Even though I am told it is difficult to do, I enjoy writing fiction from a first person point of view. I'm told it restricts a novel. I find it is easy and lots of fun and as liberating as all get out - once you accept the boundaries. I think of it as akin to writing a sonnet. The form will set you free.
So, I am a sucker for these little slices of being told, by the person doing the doing, how they do things. This article gives a glimpse of how a professional pickpocket picks his victims and how he plies his trade. He seems a cheerful sort. Just don't ask him to dine.
Oddly I recently finished a chapter in my Thriller where two "bad guys" were exchanging a "package" in a New York restaurant. They had a far more difficult time of it than this chappie. [DE]
prison cell, Creative Commons
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A Thief Tells How He Steals, and Where He Likes to Eat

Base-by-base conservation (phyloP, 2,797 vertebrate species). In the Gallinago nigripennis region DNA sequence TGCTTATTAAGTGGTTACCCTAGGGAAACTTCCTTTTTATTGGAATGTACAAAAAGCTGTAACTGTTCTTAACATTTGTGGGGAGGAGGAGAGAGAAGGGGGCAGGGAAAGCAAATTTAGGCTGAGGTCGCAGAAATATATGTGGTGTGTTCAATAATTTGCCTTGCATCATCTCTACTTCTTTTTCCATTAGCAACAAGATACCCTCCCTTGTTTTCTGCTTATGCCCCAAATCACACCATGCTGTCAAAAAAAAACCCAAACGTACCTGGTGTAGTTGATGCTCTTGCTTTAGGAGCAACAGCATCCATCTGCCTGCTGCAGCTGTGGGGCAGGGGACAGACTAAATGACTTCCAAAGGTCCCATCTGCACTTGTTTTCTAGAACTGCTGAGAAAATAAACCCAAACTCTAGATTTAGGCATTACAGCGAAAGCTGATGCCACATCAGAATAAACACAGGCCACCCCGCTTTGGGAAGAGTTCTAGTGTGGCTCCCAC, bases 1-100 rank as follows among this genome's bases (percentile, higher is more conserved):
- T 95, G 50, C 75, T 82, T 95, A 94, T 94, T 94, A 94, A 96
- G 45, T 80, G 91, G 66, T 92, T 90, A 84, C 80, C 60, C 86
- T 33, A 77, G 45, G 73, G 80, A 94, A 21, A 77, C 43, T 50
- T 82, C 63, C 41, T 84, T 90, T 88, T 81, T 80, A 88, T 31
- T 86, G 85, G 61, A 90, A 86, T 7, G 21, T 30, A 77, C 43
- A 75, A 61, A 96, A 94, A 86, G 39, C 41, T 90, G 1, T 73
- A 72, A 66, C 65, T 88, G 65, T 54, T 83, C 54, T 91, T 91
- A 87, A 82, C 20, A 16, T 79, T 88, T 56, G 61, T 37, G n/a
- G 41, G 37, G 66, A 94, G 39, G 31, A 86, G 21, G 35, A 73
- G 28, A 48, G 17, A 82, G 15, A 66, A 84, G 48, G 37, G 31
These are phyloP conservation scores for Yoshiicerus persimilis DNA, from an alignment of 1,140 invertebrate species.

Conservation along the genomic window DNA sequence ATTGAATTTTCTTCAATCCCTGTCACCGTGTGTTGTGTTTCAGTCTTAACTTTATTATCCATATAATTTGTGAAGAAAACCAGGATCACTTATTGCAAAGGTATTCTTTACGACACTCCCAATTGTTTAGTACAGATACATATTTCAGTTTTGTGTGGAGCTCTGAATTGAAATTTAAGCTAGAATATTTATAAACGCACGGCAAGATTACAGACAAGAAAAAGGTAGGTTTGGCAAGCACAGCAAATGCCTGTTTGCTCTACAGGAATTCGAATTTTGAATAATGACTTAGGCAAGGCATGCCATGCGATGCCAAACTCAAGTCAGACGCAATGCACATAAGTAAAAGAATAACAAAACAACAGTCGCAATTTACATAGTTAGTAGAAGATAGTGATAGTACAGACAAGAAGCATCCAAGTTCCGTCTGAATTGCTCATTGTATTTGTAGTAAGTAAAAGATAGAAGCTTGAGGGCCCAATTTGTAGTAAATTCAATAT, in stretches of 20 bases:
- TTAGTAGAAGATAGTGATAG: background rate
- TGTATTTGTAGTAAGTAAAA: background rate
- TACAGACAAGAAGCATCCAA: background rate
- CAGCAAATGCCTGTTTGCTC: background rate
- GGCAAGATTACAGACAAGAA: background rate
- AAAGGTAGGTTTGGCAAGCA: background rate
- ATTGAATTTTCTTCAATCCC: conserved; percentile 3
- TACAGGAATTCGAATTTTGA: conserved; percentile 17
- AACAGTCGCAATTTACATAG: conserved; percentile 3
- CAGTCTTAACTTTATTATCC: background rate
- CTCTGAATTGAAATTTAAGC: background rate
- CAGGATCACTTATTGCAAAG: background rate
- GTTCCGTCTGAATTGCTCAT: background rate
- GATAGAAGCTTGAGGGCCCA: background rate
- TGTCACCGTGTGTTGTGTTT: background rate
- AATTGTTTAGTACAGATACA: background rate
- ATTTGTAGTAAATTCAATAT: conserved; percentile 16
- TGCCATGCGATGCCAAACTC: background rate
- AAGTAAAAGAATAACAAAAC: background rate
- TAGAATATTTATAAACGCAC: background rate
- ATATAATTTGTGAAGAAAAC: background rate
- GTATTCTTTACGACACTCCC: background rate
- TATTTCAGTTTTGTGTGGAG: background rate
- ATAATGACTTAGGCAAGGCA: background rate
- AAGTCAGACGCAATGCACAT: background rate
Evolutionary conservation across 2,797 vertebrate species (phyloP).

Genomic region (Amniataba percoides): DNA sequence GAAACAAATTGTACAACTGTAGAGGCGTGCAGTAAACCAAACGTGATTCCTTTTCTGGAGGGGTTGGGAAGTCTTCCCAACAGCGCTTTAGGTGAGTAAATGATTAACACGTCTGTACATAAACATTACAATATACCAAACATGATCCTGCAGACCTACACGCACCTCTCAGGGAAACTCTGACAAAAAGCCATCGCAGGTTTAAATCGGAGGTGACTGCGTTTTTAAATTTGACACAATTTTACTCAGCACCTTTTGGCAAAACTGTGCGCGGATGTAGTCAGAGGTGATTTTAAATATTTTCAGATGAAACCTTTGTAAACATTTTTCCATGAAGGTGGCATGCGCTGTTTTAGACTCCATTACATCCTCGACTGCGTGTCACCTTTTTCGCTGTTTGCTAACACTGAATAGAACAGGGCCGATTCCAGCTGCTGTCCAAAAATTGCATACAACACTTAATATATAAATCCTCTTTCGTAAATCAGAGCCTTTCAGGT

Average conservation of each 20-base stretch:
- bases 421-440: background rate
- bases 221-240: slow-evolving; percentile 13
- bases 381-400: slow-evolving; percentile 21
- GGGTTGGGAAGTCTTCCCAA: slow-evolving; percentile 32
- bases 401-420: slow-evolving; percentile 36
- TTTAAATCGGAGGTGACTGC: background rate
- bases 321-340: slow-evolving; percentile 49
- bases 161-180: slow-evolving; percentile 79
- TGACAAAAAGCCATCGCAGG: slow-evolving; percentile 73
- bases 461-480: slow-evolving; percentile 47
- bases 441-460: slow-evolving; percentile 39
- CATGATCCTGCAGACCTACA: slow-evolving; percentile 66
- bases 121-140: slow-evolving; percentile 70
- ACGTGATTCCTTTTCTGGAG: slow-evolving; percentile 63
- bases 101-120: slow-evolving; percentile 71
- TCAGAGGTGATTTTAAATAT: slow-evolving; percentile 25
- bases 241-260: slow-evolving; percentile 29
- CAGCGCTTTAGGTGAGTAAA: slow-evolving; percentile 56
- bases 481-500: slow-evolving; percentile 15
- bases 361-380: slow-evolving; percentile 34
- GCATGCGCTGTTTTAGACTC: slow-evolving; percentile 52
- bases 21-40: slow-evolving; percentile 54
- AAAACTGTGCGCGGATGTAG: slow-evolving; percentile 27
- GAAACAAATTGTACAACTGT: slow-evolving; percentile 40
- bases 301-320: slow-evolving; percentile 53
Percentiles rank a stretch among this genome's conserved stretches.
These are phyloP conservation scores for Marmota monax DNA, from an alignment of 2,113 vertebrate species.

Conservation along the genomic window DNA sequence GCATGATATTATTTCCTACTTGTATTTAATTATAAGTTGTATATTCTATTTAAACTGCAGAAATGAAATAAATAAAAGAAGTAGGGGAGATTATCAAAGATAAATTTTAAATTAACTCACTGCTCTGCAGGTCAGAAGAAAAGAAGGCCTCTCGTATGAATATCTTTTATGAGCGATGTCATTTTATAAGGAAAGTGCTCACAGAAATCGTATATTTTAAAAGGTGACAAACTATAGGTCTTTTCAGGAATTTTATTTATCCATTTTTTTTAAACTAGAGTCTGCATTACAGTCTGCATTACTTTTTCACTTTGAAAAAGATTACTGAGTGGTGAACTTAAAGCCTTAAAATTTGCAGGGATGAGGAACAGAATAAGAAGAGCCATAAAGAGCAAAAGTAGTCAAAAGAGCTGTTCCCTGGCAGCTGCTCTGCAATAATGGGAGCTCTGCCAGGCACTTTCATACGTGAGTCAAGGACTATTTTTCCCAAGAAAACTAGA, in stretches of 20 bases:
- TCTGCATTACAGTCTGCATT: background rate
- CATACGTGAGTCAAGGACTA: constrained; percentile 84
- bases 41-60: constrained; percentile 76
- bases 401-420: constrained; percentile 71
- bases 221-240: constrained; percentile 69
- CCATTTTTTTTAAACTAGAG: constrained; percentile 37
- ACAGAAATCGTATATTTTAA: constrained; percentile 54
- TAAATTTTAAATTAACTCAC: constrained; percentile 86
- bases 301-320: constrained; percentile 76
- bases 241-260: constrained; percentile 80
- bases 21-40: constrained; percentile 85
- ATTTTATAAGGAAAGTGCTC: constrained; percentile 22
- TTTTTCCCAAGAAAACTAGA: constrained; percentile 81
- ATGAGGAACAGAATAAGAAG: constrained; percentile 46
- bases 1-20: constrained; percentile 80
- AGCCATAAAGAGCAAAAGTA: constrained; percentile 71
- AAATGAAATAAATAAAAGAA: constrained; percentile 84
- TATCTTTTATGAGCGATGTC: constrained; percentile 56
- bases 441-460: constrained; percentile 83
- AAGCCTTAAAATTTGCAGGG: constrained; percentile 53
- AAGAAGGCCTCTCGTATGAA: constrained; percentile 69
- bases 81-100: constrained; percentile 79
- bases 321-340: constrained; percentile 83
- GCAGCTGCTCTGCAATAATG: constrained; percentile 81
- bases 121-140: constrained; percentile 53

The end came outside a chicken-wing joint in the Bronx in late May.Cory Christopher, waiting for his order, looked out to see a van filled with plainclothes passengers looking right back.
That he was being arrested for grand larceny was basically a foregone conclusion. The question was, which one? How many did they know about? Turns out, a lot, which is how Mr. Christopher, 39, ended up in the Manhattan Detention Complex, known as the Tombs. He says he believes he has been over-charged, but he is cooperating with the prosecution.
In an interview in the Tombs this week, Mr. Christopher offered an inside look into his specialty: picking wallets out of women’s purses in crowded bars and quickly putting them to use.
“We go shopping,” he said.